Date of Award


Document Type

Dissertation - Restricted

Degree Name

Doctor of Philosophy (PhD)


Mechanical Engineering

First Advisor

John H. Linehan

Second Advisor

Robert Blumenthal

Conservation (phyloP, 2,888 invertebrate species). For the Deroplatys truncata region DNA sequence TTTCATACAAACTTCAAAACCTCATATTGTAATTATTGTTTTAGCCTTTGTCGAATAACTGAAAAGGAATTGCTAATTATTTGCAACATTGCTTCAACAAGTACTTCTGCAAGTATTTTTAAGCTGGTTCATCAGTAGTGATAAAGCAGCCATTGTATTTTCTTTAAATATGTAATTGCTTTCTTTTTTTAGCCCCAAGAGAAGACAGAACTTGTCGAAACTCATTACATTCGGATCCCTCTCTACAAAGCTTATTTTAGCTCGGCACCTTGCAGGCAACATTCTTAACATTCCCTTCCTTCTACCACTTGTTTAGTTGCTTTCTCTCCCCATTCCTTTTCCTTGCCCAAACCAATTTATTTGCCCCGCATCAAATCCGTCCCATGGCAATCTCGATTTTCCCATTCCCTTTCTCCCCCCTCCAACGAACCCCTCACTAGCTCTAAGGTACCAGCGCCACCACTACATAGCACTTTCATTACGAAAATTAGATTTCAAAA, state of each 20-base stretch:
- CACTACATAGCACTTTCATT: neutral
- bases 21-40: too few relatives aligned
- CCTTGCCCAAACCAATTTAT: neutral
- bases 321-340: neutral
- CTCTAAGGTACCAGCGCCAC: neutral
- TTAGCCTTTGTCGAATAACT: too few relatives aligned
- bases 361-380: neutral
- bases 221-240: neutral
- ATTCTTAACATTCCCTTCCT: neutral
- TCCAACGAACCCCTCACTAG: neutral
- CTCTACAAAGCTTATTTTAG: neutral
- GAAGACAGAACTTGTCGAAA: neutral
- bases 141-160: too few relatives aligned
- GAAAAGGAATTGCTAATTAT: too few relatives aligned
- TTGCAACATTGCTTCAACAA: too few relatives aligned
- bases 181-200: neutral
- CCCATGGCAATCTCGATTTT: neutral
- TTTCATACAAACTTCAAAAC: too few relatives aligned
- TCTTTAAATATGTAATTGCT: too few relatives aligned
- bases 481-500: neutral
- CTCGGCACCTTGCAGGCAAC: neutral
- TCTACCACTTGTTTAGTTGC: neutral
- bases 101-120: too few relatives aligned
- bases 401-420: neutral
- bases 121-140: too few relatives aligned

Analytical models have been developed to predict the hydrodynamic transients resulting from the energetic interactions between a high temperature molten material and a low temperature liquid coolant. Initially, the molten material at high temperature and pressure is separated from the low temperature fluid by a solid metal barrier. Upon contact between the molten material and solid barrier, thermal attack occurs eventually resulting in a loss of barrier integrity. Subsequently, the molten material is injected into the liquid pool resulting in energetic interactions. The analytical models have integrated a wide variety of potentially mutually-interacting transport phenomena which dominate the transient process into a deterministic scheme to predict the hydrodynamic transient process. The model calculations have been compared with the existing experimental results to show its engineering accuracy and adequacy in predicting such energetic interactions. In addition, sensitivity analyses have been performed for the models by varying the values of the major parameters to justify the values of parameters assumed in the numerical calculations. Two models have been formulated to bracket the transport of molten material to the rupture site for the reactor system. The "stratified" model minimized the rate of transport of material to the break location while the "dispersed" model maximized such transport. These two models have been applied to a reference pressure tube reactor to evaluate the pressure transients and the potential structural damages as a result of a postulated severe primary coolant blockage in a power channel. The results of the analyses indicated the following: (1) up to 12 adjacent pressure tubes could be permanently deflected, (2) up to all of the calandria tubes could be collapsed onto their associated pressure tubes, (3) the calandria vessel integrity would not be threatened by the hydrodynamic transient.



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